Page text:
James Cleverly’s wife opens up about battle with breast cancer

Zoe Winters explains how to check for breast cancer

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Susannah Cleverly, 49, who is due to finish her treatment in April, said her fight has made her appreciate how fragile life is. She said husband James – appointed Foreign Secretary by the new Prime Minister last month – has supported her every step of the way since her diagnosis last December.

She said: “I now realise how the things we take for granted are so precious – time with family and friends – I want to make the most of every minute with James and the children.”

Speaking as Breast Cancer Awareness month begins, she said she was “thrown into a very bad place” and feared she “was going to die” when she received the diagnosis.

She described a “roller coaster” of traumatic treatment, saying that at times it felt like she was “walking through sludge”. She even agreed to go through painful clinical trials, which added to the ordeal.

But she said the treatment was “hard but manageable”. And she explained that she was speaking out now so other women would check for symptoms and know what to expect.

Susannah has undergone 12 rounds of chemotherapy – using three different types of drug – a double mastectomy, the removal of 31 lymph nodes under her arms, radiotherapy and immunotherapy.

Speaking at the family home in London, she said the constant support of her husband – a Foreign Office minister at the time – gave her the will to keep going.

She said: “James has been amazing despite having a full-on job. He has looked after me so well, and did all the cooking.

“I really felt for him because it is one thing going through something yourself, but it is very hard to watch your loved one suffer – the chemo hit me so badly.”

Susannah says she was lucky her rare and aggressive cancer was caught at an early stage after she had alerted her GP to some dimpled skin under her breast last November.

Although she could feel no lump the motherof-two said she knew this could be a sign of breast cancer after researching symptoms.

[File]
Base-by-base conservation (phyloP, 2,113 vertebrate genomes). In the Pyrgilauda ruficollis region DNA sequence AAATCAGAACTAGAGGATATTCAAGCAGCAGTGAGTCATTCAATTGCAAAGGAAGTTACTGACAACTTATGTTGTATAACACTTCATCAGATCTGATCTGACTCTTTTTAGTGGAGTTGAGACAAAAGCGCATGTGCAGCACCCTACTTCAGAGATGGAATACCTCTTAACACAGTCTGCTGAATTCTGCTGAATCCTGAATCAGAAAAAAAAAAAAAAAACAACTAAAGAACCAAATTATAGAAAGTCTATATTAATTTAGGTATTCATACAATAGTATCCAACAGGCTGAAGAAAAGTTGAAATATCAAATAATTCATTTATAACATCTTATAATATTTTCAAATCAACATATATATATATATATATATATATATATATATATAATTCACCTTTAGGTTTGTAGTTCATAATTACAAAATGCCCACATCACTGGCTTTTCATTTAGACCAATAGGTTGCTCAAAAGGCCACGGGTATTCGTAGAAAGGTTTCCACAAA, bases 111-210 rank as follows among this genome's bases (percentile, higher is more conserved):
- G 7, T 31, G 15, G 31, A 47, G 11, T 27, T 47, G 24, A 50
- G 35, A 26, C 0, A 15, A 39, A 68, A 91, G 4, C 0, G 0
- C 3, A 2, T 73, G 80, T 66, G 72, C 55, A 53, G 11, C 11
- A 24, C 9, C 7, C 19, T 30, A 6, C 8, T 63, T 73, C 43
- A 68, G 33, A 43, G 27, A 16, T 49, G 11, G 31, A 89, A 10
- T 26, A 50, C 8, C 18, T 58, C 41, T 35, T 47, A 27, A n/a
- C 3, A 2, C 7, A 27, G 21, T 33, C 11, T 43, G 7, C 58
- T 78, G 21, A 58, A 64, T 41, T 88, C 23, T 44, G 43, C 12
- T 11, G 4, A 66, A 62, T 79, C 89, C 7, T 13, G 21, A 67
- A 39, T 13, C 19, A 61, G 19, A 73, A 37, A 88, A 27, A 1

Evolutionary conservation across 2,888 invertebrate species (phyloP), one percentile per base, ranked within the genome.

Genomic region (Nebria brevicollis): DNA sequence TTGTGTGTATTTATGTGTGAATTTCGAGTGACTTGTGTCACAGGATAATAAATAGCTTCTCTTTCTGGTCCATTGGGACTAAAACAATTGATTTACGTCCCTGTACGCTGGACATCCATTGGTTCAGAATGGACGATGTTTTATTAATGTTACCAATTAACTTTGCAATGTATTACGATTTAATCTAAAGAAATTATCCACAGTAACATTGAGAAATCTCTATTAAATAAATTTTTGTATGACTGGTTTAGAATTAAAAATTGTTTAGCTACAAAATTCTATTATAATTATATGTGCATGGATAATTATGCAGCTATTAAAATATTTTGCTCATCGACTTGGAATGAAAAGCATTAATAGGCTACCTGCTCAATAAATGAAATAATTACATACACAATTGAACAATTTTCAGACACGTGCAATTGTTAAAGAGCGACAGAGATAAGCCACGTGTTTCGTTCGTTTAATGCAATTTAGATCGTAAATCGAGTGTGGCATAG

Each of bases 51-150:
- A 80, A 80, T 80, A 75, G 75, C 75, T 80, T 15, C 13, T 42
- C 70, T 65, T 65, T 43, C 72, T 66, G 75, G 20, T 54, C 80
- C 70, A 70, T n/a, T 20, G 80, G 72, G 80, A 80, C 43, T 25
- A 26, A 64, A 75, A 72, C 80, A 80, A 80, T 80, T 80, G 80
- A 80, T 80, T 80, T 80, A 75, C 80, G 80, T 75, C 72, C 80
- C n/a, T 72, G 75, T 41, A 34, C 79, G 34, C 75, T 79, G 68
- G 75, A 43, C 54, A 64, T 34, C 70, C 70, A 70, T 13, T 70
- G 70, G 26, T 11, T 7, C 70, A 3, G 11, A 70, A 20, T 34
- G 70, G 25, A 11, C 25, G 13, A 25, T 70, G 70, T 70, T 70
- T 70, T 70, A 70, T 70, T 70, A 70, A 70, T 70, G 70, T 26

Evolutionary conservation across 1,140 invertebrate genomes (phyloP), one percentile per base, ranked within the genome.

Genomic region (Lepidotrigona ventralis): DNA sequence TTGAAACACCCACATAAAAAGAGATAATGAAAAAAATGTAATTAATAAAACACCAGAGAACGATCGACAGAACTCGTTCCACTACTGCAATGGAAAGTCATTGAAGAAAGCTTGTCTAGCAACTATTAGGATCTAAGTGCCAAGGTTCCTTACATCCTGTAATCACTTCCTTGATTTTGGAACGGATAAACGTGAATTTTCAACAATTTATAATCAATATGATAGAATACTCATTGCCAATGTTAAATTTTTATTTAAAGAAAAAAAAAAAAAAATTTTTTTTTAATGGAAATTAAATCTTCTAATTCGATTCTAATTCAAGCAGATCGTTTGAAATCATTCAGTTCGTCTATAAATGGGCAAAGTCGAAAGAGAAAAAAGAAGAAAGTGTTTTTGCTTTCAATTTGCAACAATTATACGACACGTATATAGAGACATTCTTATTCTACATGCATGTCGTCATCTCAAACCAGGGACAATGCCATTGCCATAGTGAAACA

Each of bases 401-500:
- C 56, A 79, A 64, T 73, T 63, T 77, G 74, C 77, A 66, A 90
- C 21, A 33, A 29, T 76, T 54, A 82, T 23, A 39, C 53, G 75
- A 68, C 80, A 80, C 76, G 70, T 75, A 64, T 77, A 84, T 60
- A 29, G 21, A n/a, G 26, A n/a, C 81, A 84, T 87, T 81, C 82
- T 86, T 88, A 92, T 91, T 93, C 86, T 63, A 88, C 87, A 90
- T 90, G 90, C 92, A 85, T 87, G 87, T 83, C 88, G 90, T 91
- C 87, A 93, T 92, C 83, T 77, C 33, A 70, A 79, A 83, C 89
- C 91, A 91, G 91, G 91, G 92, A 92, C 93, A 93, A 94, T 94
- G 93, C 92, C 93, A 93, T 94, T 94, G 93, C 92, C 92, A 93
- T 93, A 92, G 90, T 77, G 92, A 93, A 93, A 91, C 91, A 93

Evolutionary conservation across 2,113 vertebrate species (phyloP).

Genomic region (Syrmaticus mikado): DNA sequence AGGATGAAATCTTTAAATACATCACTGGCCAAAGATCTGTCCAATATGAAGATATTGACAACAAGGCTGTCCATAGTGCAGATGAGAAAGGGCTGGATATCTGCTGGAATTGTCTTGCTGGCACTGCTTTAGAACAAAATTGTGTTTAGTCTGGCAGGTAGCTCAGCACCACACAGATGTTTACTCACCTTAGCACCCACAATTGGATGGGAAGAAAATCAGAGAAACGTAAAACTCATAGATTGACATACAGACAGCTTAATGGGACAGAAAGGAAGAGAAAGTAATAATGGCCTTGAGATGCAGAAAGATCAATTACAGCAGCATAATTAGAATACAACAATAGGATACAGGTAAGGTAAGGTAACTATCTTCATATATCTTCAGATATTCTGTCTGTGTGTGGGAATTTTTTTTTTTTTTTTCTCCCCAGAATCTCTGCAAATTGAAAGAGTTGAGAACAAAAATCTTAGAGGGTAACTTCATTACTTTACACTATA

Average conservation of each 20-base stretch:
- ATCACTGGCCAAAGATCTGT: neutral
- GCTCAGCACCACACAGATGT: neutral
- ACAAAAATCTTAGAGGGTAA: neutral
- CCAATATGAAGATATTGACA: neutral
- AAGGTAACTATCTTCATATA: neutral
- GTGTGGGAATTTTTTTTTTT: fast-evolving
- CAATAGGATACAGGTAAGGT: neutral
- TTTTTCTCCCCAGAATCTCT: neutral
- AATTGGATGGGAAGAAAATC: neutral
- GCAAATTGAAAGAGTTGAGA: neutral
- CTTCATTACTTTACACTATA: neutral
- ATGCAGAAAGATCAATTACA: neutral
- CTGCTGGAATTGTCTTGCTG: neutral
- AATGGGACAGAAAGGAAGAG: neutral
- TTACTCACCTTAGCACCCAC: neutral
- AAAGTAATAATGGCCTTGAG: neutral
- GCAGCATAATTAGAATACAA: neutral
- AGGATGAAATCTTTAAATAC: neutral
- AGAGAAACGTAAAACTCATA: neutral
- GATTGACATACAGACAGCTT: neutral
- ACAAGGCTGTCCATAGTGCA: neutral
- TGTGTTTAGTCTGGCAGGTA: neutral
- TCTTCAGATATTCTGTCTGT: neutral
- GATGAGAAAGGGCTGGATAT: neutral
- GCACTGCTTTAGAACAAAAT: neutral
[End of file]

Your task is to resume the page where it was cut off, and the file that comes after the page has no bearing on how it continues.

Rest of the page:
“I did the normal check for lumps and couldn’t feel any. But I caught a glimpse of some puckering under my breast in a long mirror.

“I had researched breast cancer after a friend told me to check my breasts after she was diagnosed two years ago, so I happened to know this was also a sign of cancer.

“So I went straight to my doctor.”

Her GP suspected she was right and immediately referred her to the cancer centre at Guy’s and St Thomas’ Hospital, London.

“The doctor told me to take someone with me, because it was going to be bad news.

“I was thrown into a very bad place. I thought I was going to die. I called James who was already on his way to work in Parliament.

“He jumped on a train straight away and cancelled all his meetings.”

In the days that followed Susannah said she took comfort in her family as well as her two border terriers.

“We walked the dogs and I cried a lot. I knew I had cancer even though I hadn’t been formally diagnosed. I slowly got used to the shock.”

She told her sons – Freddy, 20 and Rupert, 18, both students – and then her immediate family and friends. She said: “I am a very open person and I knew I would change. I didn’t want it to be a secret. I don’t like secrets.”

The cancer centre at Guy’s and St Thomas’ could not immediately pick up her tumours, but carried out a battery of mammograms, “painful” biopsies, an ultrasound and an MRI.